Or maybe ‘Ozzy, Wheezy’. What is the sound of one hand clapping? George Osborne ought to know, following his announcement this week that business rates will be ‘devolved’ to local councils, along with the one-directional power to lower them. Osborne’s understanding of devolution is that it’s that degree of autonomy that allows others to take the same decisions as the London regime would take anyway, given the opportunity. And nothing more. Devolution in an era of spending cuts is in effect an invitation to self-mutilation if associated radical changes are all ruled out. Labour, of course, are happy to do what it takes to preserve their hereditary power. And will surely agree that local government shouldn’t be allowed to have policies that central government disagrees with.
Osborne described the move as “the biggest transfer of power to our local government in living memory”. So it is, for those whose memory extends no further back than 1990, when the Thatcher government, as part of its poll tax legislation, nationalised business rates, before which they had been set locally for centuries. For Thatcher, this counter-revolution against democracy was entirely justified, to prevent representatives elected locally raising the money locally to do locally what they’d been elected to do. To say that hard-Left Labour councils weren’t as democratic as they claimed to be was a fair point, but one that could easily have been corrected by moving to proportional representation. Now that would have been a radical change. One that would have permanently denied the Tories a majority at Westminster level too.
Not that the Tories have ever been that keen on local democracy, given that collective decision-making is prima facie socialist. But just fine if it involves awarding public sector contracts to national or global business chains with no long-term commitment to the area. When council services do fail, the answer should be to let elections sort things out, as we do when promises made nationally are broken. Not for the Tories, who’d rather undermine, then seize and privatise. Very localist that. With that kind of encouragement, don’t be at all surprised if the calibre of local councillors isn’t what it was.
There’s a theme developing. Labour offered ‘regionalism’ that was nothing of the sort. The Tories offered ‘localism’ that was nothing of the sort. And now we have ‘devolution’. Which is…? Well, usually understood as involving directly elected national or regional assemblies, able to take over whole swaths of Whitehall power, leaving most of Osborne’s Cabinet colleagues redundant. Not the creation of a condition of national amnesia in which the return of recently stolen powers, with strings attached, can be hailed as ground-breaking generosity. That’s quite some conjuring trick and the sad fact is that so many supposedly intelligent and well-read folk will fall for it. The proof of that is that they continue to vote for the London parties that all offer only marginally different versions of the same sleight of hand.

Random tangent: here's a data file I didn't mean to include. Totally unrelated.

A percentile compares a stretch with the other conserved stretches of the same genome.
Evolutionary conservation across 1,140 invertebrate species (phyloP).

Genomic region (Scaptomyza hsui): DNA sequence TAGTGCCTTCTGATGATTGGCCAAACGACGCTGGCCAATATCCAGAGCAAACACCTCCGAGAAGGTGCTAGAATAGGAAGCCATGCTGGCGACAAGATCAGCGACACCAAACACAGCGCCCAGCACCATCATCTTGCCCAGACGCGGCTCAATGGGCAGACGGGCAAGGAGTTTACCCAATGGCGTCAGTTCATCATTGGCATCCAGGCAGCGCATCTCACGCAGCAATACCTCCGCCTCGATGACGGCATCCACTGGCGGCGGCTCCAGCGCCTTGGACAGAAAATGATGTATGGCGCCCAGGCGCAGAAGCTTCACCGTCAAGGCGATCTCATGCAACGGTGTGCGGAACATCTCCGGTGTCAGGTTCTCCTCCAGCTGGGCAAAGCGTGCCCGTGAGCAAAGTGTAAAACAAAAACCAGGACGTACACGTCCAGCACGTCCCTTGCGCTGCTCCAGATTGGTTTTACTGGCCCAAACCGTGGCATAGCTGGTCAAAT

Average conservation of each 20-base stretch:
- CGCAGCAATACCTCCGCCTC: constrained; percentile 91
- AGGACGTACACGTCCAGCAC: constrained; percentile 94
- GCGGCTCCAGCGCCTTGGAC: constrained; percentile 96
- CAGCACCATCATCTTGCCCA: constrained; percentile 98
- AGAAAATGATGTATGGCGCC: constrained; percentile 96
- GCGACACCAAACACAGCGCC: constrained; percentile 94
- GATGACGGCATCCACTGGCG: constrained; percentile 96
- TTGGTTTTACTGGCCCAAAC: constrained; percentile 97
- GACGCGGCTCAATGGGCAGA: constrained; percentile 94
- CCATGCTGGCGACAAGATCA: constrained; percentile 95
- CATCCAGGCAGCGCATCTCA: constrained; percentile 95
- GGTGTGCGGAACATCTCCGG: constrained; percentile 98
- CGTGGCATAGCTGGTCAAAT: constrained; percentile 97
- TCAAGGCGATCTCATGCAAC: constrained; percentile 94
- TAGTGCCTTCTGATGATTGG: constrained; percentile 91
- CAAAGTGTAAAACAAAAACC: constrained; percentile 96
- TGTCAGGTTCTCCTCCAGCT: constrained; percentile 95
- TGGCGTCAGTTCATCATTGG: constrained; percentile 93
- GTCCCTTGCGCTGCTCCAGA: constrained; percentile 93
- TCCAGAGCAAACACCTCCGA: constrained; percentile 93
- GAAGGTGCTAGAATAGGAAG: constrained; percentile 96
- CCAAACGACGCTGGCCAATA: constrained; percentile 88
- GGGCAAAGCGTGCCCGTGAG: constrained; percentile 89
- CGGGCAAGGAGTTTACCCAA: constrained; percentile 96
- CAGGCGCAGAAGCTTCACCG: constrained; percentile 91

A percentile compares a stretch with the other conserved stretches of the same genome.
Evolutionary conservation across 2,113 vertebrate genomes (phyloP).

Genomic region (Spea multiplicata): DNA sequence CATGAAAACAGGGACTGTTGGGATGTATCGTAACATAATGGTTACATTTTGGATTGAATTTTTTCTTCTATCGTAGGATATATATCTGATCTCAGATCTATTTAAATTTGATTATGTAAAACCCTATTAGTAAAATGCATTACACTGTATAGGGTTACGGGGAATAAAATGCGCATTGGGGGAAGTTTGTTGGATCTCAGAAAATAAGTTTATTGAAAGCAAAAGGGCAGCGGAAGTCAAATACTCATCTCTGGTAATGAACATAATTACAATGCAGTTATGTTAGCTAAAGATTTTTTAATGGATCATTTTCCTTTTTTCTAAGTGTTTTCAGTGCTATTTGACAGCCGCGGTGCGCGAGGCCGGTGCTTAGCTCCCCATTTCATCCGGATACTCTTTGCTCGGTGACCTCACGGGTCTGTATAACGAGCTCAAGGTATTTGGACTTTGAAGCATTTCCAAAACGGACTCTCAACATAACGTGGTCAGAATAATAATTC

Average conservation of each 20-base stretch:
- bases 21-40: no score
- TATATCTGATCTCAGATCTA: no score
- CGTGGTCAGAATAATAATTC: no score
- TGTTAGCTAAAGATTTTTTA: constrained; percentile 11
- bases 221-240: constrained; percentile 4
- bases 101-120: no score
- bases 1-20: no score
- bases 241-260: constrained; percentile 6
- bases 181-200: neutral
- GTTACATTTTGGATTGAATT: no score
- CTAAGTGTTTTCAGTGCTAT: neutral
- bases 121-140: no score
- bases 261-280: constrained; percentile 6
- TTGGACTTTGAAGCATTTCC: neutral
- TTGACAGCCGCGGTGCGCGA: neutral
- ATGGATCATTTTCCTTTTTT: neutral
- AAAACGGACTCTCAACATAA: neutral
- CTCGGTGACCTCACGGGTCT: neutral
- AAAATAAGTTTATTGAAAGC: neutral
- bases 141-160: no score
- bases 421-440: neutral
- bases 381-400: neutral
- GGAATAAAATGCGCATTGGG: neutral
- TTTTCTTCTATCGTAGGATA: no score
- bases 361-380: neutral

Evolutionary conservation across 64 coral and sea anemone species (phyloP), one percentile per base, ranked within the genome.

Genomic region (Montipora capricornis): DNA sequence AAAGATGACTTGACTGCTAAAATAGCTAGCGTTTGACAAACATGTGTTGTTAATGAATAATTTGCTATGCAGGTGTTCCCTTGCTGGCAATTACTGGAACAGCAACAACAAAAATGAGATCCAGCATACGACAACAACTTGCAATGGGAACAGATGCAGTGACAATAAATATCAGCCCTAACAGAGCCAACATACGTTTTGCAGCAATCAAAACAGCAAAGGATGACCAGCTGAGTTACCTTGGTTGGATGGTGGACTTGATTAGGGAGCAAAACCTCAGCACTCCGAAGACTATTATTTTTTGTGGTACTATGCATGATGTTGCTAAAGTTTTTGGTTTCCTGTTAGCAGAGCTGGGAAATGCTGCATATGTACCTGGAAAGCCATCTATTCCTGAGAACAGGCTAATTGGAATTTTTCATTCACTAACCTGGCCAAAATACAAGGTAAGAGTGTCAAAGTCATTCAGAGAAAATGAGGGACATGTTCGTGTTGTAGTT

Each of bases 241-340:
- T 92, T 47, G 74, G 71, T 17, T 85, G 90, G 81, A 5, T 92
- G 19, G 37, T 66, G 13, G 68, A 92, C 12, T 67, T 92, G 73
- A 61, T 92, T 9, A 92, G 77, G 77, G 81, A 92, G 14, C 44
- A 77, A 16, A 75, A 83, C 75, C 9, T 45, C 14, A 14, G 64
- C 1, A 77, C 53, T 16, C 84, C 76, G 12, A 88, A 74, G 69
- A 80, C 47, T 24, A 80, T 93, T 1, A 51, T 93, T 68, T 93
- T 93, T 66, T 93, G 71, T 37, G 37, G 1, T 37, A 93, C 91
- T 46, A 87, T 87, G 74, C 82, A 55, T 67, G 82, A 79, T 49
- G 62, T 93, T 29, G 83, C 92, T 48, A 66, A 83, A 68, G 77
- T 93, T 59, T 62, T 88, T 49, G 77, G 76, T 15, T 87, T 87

The law of the political jungle being to define or be defined, it’s only natural that the London regime should wish to colonise the language of its enemies. Words like ‘regionalism’ and ‘localism’ can be chewed up and spat out, but only if we deferentially accept the regime’s right to define them for us.
When John Prescott made a mess of regionalism, there were those urging us to find new conceptual ground, untainted by failure. ‘Provincialism’, perhaps, or maybe ‘areaism’. It’s an easy thing to do and the wrong thing. Those who retreat in the face of adversity show only their unfitness for public office. Those who see only a debate about the internal administrative nomenclature of England don’t see that the Europe of regions is about bigger issues in an unstable world. (‘Provincialism’ doesn’t work in that context, where provinces are the county-sized units into which Belgian, Italian and Spanish regions are sub-divided.) Those who think that a little local set-back in the North East referendum of 2004 marks the end of the road don’t see the historical timescale over which devolutionary issues unfold, and have always unfolded. Generations come and go but the battle over power’s location continues.
So when Osborne attempts to present his nannying of local democracy as a ‘devolution revolution’ we don’t just have the right to say ‘hands off a word that means much more than you can imagine’. We have the duty to do so too. The current issue of Plaid Cymru’s magazine, The Welsh Nation, describes Welsh political life today as ‘post-nationalist’. Did we miss something? Enough of this nonsense! Let’s not vote for parties who don’t know what they stand for and therefore can’t be trusted to stick to it. Let’s leave the conjuring tricks to the Blairites and supplant a dishonest past that’s over-run its allotted hour.